9. We want to be strong and capable, so we say yes and then yes again. We are after all, supper women. We think super women don’t need help and don’t ask for help.

10. We have this inner nature to nurture, take care of, and help, which of course is a very good thing. Unless we can’t say no and feel responsible for things that are not our responsibility. 

11. Past or present shame motivates us. Maybe we were told by our mother, or someone else, we were not very helpful, and years later we are still trying to prove their words wrong. 

12. People tell us we should do it, or expect us to do it. We don’t want to let them down.

13. We are good at doing something, and know we are good at doing it, and it is hard to say no because we know we will do a darn good job.

14. We have been doing it for years. Why stop now? And if we stop, who will do it? And if we stop people protest.

15. We feel everyone else’s needs come before ours. Or that they should if we are a good mother, wife, sister, daughter, employee  . . ..

16. We feel we need to be busy. Our worth comes from how much we accomplish, and we feel important when we are busy. Busy is our new important.

17. Saying yes makes us feel good and keeps us from feeling our real emotions.

Although this is a rather lengthy list, there are still reasons not listed (please leave them in the comments if you think of any).

The important thing to remember is that different things motivate us to say yes, and different circumstances or people bring forth different triggers (or emotions).

One person may make us feel guilty, another person may play upon our need to nurture, while another situation may make us feel selfish if we say no.

The point is . . .

We have assorted reasons about why we say yes to often, and don’t say no enough. One reason will not cover all circumstances or people. This is also why it is easier to say no sometimes, and harder other times.

So, what’s the problem with all this?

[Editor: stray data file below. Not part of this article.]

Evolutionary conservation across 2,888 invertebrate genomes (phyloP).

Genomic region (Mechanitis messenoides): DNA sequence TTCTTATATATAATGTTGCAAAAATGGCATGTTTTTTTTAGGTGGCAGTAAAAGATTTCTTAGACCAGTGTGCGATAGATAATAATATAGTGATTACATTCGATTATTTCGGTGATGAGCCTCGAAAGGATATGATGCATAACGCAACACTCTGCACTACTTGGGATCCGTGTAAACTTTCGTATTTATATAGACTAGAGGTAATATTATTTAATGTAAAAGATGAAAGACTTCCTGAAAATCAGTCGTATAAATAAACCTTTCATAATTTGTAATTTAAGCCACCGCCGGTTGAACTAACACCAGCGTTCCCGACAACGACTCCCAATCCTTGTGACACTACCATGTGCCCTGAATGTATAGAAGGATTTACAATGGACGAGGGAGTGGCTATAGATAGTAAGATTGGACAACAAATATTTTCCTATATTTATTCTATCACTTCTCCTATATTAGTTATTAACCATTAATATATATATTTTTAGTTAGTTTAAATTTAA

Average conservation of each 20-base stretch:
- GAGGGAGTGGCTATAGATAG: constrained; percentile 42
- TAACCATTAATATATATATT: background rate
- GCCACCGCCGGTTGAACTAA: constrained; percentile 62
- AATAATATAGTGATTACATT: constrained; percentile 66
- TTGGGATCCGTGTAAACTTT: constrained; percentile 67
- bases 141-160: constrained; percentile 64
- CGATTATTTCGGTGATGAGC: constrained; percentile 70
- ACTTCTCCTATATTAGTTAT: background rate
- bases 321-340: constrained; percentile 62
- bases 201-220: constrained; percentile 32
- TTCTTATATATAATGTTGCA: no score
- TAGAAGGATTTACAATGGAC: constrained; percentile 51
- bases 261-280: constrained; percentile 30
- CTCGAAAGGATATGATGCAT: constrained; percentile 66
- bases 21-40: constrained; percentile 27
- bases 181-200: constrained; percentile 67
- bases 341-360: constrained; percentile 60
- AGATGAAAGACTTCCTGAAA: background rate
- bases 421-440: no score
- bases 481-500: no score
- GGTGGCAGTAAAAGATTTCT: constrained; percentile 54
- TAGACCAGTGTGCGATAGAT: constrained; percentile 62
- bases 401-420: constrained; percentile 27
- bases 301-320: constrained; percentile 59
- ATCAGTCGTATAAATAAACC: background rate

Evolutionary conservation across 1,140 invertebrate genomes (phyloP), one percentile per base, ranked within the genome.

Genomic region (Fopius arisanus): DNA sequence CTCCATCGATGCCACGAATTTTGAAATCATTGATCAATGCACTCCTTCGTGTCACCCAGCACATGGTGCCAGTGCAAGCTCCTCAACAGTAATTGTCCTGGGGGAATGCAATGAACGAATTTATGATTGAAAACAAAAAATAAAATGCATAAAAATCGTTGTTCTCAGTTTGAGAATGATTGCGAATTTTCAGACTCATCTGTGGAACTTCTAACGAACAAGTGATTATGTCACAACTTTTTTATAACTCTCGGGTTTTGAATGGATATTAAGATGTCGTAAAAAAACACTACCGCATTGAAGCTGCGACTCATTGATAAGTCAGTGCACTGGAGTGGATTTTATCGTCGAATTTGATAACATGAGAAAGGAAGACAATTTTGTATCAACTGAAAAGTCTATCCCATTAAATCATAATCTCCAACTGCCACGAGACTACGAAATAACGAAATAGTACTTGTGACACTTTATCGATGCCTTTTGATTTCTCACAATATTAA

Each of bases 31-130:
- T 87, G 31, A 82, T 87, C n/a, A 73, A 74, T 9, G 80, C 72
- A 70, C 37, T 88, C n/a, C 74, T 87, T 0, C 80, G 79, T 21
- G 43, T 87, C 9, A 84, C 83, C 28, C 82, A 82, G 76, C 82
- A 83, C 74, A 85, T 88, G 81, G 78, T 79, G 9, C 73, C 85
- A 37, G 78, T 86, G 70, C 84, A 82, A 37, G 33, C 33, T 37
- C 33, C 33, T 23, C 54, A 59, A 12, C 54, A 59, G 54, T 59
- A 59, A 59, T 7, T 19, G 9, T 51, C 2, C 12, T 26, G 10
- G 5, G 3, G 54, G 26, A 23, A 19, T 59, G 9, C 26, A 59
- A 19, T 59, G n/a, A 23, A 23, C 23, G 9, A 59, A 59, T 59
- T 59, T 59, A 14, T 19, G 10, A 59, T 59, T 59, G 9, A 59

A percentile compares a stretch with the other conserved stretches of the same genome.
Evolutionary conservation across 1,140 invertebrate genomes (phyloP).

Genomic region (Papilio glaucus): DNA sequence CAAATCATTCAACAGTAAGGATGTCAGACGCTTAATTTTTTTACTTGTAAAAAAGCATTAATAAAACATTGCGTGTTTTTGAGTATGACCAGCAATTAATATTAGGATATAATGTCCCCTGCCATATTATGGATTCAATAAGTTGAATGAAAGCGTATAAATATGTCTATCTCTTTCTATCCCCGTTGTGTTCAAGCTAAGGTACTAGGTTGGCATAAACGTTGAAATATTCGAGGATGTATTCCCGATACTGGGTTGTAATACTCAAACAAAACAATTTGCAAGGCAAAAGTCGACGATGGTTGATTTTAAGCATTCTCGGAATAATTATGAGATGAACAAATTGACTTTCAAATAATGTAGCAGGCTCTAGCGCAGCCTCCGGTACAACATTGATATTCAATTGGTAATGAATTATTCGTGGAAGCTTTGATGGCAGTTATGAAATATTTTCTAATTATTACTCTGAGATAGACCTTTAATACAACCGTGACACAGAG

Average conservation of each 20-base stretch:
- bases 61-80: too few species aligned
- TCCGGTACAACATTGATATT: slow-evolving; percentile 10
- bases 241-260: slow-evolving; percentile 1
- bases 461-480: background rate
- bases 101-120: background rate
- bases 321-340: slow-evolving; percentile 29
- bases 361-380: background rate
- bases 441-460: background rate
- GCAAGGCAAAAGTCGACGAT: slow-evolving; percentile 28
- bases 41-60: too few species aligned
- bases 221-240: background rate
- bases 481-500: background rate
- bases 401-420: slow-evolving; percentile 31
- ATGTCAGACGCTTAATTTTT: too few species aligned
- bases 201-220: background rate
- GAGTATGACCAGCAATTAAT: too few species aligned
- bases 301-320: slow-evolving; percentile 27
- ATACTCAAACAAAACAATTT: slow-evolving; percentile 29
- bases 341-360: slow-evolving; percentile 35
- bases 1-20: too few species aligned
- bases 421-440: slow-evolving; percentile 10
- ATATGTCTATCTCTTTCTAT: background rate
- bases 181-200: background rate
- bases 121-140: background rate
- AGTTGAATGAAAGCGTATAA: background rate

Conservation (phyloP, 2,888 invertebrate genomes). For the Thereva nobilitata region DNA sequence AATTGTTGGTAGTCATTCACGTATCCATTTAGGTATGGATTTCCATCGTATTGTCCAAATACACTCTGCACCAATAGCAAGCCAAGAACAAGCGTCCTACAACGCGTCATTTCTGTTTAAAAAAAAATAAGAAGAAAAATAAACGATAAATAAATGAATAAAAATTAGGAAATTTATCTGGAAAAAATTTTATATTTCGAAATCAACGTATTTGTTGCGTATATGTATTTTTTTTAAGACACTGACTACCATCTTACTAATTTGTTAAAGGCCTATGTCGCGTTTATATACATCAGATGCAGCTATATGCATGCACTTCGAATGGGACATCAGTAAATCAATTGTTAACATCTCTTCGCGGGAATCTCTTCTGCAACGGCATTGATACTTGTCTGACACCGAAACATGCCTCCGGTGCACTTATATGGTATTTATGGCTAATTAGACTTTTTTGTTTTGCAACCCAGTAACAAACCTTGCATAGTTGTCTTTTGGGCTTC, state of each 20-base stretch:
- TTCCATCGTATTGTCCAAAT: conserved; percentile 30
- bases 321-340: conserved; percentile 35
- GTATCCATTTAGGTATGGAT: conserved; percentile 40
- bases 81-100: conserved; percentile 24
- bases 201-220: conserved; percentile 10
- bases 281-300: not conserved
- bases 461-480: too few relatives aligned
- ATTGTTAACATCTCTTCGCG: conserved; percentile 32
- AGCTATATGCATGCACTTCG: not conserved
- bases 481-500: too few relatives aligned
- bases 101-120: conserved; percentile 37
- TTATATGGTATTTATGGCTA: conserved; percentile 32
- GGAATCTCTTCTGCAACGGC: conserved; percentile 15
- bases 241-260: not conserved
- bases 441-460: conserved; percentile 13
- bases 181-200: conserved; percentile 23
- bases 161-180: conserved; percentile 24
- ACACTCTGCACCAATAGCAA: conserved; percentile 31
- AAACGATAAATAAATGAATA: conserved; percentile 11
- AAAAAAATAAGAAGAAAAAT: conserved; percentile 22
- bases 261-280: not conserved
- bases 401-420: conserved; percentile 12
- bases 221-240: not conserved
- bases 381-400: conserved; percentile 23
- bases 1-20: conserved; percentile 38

When we say yes to often, and no not enough, we often fall into the martyr syndrome or the victim syndrome. Neither is very pretty or fun to live with.

What is the martyr syndrome?

A martyr does everything herself. She wants to appear as the only one good enough to do things right and silently looks for recognition and pats on the back for all her hard work and helping of others. She never asks for help (others would not do it correctly, or do it at all). When others don’t praise her efforts, or notice that she is biting off more than she can handle and step in and help her (but without her asking), she becomes bitter, resentful, sarcastic, and snippy. Guilt and shame are two of the tools she uses to make those around her feel bad for not helping her or appreciating her.

What is the victim syndrome?

A victim feels like she does it all (and often feels she doesn’t have a choice but to do it all). She feels that everyone takes her for granted and relies on her to much. She feels overworked and taken advantage of, but she won’t stand up and say no (or feels she can’t say no without consequences). Instead she tries to get others to feel remorseful for all her yes’s. She does this by serving a heaping dose of guilt and shame on those around her. Her goal is to make others feel sorry for her, while making them think she has no other choice but to continue doing what she is doing and sacrificing her happiness and time for them.

Like I said, neither the martyr or victim is pretty to live within close proximity to.

There is good news. Both the martyr and victim are roles we choose to play, or not play.

Like so much of life, we can choose to be a martyr or victim. And we can also bounce between the two roles depending on our audience and time of day. Or we can be strong women who learn to make healthy choices, take responsibility for our own attitudes (and not blame others or circumstances), and learn to say no.

We can model how to set healthy boundaries to our co-workers, sisters, daughters, friends, and mothers that respect our needs and the needs of those we help and serve, or we can become victims and martyrs and make those within close proximity run for cover from us. We can take responsibility for our own choices, life, and attitudes, or we can blame others and be motivated by guilt and trying to please others. We can try to be super women who have it all together, and are ever ready to help everyone but ourselves, or we can be honest, vulnerable, and tender with ourselves and others. We can try and do it all on our own (and miserably fail), or we can show more strength by asking for help from others and our creator. We can look for the approval of others, or the approval of God. We can base our worth on our to-do list and accomplishments, or we can base our worth on being his child. We can give our self grace, or beat our self up. The choice is ours.   

What will you choose?

Next week’s post – Tips on HOW to say no and WHY we must learn to say no.


Thanks for stopping by. Keep remembering what’s important.


If you need some weekly encouragement and hope, tied up with some humor? Subscribe and join the journey. Life is sweeter when we walk alongside one another.

Join the discussion: What keeps you from saying no? (Mine are 1, 2, 5,  6, 9, and 14.)

May link up at Jennifer Dukes Lee (#tellhisstory); and Holley Gerth (#coffeeforyourheart), Lori Schumaker (#Moments of Hope),  Crystal Storms (#HeartEncouragement), Arabah Joy (#Grace & Truth).